I’m starting to type this up as I wait by our bikes outside the local grocery store, while my son runs in with a $20 dollar bill and grabs us some ice cream and water. This short ride, two miles out and back, is the most exercise I’ve done in over a week. I kid with my friends that I’m a marshmallow…but it’s a true joke. This week I’ve been a toxic, on the edge of tears emotional and mental stew, with little time or effort for working out.
I visited my grandfather on hospice care in his home and it’s so difficult to put that into words. I’ve been beating myself up for how I feel about it. Saying family is complicated may be a cliche but it’s truth in our case. This is my dad’s father, my mother’s partner since I was 9, 10 years old, the one who had the biggest hand in raising me and the biggest heartache from it too. I’d never considered myself overly close to him, more like that family you visit on the holidays cause that’s what you do. He’s always been nice to me, and Kade’s spent a summer split between his house and his grandmother’s (also my dad’s mother, but they divorced and remarried many years ago). To visit a house filled with family, already mourning but still actively caring for him, watching him struggle with the basics while being totally sound of mind, is wrenching. It feels like betrayal to even say I’m not so close to him, cause what does it really matter at this moment? He’s family and we’re all struggling to help and process the news and support, as best we can.
Then, just this morning we learned my husband’s grandmother was admitted to the hospital last night. She’ll need surgery but should be ok to come home in a few days. On top of this, my best friend’s daughter’s horse was hurt earlier in the week, which put a ton of stress on her and lead me to not leaning on her for support like I normally do. In the background of all our personal woes are the pleas from every local authority, banning or begging folks not to start any fires with holiday fireworks and celebrations, our state was literally baked by the heat wave last week that almost a hundred folks didn’t survive, the berry crop pretty well wiped out. Remembering evacuating Flash under an orange sky, having helped friends evacuating their horses all day, once again doing the mental math on what to take from our house should we need to leave again has left my ability to focus on work almost non-existent.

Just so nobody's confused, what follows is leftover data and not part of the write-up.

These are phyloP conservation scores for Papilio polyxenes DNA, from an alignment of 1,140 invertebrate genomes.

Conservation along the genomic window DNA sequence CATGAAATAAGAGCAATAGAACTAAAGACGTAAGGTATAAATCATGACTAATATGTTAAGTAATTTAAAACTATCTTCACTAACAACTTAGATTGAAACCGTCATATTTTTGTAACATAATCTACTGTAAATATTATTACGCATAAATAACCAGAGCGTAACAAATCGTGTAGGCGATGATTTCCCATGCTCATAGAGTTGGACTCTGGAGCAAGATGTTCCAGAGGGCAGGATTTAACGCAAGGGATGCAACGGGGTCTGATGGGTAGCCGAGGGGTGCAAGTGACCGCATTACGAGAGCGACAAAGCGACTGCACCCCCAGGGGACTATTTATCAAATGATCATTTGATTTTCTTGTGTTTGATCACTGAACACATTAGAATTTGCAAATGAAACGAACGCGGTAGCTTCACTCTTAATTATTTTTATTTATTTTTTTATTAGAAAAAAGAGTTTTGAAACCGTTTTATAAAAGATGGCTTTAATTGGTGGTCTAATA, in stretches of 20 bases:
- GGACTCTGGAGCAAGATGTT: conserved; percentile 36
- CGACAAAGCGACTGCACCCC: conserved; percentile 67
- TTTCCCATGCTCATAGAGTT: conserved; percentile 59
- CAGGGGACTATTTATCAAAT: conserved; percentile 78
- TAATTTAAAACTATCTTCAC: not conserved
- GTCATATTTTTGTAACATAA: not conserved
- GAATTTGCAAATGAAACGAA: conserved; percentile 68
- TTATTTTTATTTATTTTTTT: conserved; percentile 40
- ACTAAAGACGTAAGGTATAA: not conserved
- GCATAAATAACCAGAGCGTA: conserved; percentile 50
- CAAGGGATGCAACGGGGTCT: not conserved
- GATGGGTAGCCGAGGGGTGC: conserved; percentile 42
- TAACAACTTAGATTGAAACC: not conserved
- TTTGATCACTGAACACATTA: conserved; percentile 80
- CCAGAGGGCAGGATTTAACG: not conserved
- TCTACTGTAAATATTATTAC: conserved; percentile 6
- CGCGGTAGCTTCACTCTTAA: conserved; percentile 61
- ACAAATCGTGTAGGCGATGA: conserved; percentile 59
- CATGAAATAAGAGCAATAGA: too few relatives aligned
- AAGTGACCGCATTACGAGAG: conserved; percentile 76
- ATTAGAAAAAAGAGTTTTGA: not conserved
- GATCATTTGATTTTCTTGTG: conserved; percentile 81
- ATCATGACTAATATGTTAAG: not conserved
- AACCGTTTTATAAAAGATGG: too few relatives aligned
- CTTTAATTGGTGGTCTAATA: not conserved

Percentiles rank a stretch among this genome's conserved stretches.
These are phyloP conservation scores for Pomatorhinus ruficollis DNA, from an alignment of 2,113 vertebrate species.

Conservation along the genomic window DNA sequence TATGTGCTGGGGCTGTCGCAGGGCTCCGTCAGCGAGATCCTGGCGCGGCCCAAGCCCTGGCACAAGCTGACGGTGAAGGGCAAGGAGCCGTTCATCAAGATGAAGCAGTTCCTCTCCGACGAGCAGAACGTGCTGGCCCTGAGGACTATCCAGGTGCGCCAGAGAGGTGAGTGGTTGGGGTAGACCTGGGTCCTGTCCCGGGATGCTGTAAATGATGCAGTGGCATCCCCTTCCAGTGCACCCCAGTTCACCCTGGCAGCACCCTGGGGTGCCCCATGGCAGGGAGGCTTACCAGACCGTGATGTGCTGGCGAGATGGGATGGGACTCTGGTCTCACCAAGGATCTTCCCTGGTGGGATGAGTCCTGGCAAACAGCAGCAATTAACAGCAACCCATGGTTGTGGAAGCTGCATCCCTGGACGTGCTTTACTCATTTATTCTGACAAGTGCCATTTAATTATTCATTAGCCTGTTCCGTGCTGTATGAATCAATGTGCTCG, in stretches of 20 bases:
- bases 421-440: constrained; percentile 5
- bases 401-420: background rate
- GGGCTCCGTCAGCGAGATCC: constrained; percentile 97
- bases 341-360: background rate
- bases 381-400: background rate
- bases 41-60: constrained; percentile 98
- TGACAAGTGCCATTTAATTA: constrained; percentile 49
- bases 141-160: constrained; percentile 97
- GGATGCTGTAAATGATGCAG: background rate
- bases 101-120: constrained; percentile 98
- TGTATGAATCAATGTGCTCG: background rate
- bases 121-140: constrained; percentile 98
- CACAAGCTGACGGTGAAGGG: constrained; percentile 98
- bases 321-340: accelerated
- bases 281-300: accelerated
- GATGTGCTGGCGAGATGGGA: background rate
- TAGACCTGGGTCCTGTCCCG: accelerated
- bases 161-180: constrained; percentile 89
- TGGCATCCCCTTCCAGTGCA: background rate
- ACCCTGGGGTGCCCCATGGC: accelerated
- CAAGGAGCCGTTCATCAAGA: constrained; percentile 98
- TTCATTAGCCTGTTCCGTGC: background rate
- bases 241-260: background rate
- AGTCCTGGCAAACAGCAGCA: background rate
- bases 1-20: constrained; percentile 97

So, when I had the first opportunity in over a week to ride my horse, I stayed away. I’m maxed out on stress, worry, anxiety. Tarma and I are not so solid that I can expect her to deal with me showing up already off kilter and trailer out for a ride. And yet I feel guilty not riding, not exercising her and prepping her to camp at Quinn in a few weeks for the OET state ride (if we make it).
I have found small moments of calm with her, and Kade and I showed her she doesn’t have to afraid of the giant horse ball one night. I want to seek those beautiful moments we had during our last few trail rides, but the steps to get there just seem so difficult right now, for all I’ve done them dozens of times. Make a plan, get dressed in my riding gear, drive to the barn, hitch up the trailer, do the safety walk around, stuff the hay bag with alfalfa, trek everything from the barn to the trailer, fetch the horse out of the pasture, ask her to load up, safety check again, haul out, tack up and only then determine based on how Tarma’s doing if we ride or hike together.
I know all the platitudes, I say them myself sometimes. “There’s plenty of summer left.” “This too shall pass (like a kidney stone maybe, but still).” “Focus on what you can control.” This last one is what I’m actually trying to follow, taking the steps to find a new counselor and buying a new swimsuit, adding the public swim times to my work calendar. I’m in a hole and it’s work to make it smaller, work I need help to do. I just want to feel balanced enough to ride my beautiful mare, physically and emotionally.
3 thoughts on “Get moving”
I’m sorry to hear of your grandfather and everything else. Take care.
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Another tough week in a couple of tough years. It’s really hard to deal with, but you too are tough. I’m so sorry you are losing the elders in your family. I’ve been through that( most at my age have) and it takes a toll. Don’t feel guilty for grieving. It’s the natural thing to do. But do advocate for your own physical and mental health, You are worthy of living your best life. Hang in there, sorry for the old cliche. Stay the course. Don’t give up. Things get better with time.
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There are times that I too have chosen not to ride because I felt distraught, angry, sad, distracted. I personally think that is part of being a considerate horseman, recognizing our limits and taking action accordingly. I think sometimes being productive with our horses is when we chose not to be productive with our horses, if that makes any sense.
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